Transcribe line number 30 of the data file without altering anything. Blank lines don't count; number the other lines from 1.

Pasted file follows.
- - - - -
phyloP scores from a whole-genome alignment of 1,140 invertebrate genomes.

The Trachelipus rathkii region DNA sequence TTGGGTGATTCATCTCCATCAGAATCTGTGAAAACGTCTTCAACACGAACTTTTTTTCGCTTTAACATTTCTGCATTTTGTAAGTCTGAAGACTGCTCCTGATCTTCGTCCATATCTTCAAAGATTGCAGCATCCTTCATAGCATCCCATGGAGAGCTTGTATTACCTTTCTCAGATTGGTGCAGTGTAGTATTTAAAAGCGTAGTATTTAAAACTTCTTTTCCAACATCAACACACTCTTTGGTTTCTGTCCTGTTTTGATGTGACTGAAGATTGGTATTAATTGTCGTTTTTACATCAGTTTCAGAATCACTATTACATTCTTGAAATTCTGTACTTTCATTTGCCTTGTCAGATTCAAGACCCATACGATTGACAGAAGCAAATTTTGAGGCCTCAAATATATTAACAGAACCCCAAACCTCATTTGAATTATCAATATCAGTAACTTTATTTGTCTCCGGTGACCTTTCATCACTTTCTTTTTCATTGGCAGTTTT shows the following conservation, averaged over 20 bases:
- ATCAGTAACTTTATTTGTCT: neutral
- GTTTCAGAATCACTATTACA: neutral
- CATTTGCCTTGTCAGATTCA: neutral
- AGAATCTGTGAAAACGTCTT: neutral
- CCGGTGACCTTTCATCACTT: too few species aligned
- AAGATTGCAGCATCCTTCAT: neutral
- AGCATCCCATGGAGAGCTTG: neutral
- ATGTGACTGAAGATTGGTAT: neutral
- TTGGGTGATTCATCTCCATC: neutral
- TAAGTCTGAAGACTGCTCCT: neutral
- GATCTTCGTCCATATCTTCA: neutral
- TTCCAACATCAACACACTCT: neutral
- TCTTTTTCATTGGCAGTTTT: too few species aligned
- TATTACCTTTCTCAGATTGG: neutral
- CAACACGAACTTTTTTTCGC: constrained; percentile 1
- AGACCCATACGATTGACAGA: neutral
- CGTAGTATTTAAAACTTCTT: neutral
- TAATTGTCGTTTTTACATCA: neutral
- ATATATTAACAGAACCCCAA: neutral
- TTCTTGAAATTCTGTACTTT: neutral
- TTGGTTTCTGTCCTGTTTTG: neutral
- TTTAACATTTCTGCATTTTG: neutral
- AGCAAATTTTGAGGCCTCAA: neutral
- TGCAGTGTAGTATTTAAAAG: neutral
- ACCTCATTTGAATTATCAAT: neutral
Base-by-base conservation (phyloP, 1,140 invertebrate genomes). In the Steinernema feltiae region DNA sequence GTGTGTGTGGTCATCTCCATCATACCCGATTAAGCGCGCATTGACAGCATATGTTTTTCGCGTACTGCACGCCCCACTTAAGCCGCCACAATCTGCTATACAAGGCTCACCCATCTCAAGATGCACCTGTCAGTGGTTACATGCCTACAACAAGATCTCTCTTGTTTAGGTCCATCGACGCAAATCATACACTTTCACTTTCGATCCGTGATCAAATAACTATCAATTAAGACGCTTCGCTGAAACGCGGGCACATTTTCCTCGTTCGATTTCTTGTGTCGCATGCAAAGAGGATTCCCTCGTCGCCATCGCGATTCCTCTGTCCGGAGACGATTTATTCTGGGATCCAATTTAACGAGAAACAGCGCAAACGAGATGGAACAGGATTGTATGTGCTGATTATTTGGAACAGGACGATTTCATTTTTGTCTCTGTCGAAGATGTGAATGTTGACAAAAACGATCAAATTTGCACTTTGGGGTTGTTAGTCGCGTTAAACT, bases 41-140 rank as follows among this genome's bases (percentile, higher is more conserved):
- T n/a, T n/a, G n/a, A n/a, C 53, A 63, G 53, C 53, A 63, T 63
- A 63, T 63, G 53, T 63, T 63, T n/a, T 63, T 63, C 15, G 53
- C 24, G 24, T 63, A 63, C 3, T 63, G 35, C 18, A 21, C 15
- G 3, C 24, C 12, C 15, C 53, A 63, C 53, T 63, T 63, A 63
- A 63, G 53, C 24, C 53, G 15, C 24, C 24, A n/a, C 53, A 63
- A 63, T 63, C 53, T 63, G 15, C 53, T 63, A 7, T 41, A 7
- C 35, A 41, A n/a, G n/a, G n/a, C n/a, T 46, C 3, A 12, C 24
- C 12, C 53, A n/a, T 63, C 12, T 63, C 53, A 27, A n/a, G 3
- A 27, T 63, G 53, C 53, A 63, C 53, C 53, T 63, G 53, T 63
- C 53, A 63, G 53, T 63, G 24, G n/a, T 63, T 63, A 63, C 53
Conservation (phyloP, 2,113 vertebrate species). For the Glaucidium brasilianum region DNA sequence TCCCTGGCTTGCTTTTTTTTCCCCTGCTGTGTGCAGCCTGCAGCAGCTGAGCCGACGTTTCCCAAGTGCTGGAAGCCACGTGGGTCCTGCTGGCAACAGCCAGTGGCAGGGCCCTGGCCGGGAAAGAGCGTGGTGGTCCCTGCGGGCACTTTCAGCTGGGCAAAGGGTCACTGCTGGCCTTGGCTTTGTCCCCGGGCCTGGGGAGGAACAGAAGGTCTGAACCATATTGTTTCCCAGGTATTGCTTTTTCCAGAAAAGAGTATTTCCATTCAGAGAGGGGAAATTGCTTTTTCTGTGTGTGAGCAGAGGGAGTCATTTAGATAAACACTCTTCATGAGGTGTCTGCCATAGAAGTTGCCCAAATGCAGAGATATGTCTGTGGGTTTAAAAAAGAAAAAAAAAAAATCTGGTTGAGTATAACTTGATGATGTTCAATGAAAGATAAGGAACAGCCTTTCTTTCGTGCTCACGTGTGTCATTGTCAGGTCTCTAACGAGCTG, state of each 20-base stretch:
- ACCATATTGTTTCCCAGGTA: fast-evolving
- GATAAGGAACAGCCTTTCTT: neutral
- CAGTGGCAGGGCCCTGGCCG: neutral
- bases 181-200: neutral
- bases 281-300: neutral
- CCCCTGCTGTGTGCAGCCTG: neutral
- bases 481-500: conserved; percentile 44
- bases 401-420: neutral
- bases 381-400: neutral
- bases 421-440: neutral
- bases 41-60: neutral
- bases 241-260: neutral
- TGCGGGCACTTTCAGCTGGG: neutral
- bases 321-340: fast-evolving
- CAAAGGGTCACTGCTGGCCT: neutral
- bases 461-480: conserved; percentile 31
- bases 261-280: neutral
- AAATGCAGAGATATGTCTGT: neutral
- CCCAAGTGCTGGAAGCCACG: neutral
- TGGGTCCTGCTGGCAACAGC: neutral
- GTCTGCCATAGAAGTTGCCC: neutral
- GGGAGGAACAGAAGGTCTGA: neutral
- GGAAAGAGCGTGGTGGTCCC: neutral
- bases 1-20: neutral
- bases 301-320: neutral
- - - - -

- A 63, T 63, G 53, T 63, T 63, T n/a, T 63, T 63, C 15, G 53